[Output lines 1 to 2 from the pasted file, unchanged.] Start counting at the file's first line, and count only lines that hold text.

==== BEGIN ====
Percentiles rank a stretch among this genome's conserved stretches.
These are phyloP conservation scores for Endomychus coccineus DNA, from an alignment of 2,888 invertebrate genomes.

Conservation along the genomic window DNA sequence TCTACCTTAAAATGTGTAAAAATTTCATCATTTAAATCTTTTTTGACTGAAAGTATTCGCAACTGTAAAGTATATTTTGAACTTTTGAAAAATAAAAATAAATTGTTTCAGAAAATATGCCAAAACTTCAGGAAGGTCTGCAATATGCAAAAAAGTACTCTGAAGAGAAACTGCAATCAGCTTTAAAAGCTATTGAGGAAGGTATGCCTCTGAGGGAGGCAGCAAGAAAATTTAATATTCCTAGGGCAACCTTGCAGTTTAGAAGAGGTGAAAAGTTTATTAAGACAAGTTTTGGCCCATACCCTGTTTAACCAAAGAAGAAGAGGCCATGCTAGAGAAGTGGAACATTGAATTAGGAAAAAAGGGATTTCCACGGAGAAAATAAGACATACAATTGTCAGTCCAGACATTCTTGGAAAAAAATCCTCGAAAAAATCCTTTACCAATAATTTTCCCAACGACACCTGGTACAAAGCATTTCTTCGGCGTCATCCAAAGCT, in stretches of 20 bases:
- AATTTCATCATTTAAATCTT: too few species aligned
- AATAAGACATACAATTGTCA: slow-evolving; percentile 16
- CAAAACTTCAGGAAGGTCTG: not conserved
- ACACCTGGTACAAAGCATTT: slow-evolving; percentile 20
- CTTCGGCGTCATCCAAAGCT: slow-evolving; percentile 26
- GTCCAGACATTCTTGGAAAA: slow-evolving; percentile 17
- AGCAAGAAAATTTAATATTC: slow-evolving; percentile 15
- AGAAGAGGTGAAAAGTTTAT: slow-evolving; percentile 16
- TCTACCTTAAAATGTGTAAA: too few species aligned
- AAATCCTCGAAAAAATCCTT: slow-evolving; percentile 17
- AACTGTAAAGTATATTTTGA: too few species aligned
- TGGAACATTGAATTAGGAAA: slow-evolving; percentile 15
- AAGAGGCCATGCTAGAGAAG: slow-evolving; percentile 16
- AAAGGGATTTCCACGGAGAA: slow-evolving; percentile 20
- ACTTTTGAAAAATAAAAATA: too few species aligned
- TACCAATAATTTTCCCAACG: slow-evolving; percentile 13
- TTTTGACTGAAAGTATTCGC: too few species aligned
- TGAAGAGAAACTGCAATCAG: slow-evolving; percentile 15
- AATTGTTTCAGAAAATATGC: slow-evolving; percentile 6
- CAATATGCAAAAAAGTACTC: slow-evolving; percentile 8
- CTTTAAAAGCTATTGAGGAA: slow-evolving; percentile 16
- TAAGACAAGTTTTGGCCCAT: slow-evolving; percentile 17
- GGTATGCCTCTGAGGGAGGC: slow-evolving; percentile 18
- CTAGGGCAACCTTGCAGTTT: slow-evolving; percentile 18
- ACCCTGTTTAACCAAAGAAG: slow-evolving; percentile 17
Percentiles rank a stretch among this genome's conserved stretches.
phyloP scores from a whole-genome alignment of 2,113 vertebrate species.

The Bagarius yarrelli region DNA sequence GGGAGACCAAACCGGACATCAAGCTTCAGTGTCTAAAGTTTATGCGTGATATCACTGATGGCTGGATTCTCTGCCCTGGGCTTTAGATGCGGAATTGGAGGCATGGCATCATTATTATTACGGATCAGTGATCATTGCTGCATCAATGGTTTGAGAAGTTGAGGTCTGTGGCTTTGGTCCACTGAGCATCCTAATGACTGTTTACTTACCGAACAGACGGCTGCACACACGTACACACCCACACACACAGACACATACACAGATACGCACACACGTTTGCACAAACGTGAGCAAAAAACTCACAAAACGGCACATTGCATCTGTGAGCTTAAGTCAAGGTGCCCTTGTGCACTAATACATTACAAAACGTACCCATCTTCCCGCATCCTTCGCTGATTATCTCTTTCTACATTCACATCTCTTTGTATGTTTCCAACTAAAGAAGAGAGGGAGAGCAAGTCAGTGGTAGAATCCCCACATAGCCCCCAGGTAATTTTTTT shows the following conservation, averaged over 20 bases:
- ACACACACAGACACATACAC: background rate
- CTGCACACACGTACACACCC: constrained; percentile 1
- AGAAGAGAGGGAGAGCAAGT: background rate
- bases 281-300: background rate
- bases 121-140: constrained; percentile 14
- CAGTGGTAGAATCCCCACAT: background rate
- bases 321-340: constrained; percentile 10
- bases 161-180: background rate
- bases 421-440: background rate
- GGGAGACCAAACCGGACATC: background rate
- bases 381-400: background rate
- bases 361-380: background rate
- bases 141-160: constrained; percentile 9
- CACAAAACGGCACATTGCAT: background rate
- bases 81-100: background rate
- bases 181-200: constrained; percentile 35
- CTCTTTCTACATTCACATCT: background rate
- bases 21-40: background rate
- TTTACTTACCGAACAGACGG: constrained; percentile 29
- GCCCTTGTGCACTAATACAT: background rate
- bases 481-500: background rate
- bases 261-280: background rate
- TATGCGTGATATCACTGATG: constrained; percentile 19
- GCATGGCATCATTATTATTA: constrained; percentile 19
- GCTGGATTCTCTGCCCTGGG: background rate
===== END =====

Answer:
Percentiles rank a stretch among this genome's conserved stretches.
These are phyloP conservation scores for Endomychus coccineus DNA, from an alignment of 2,888 invertebrate genomes.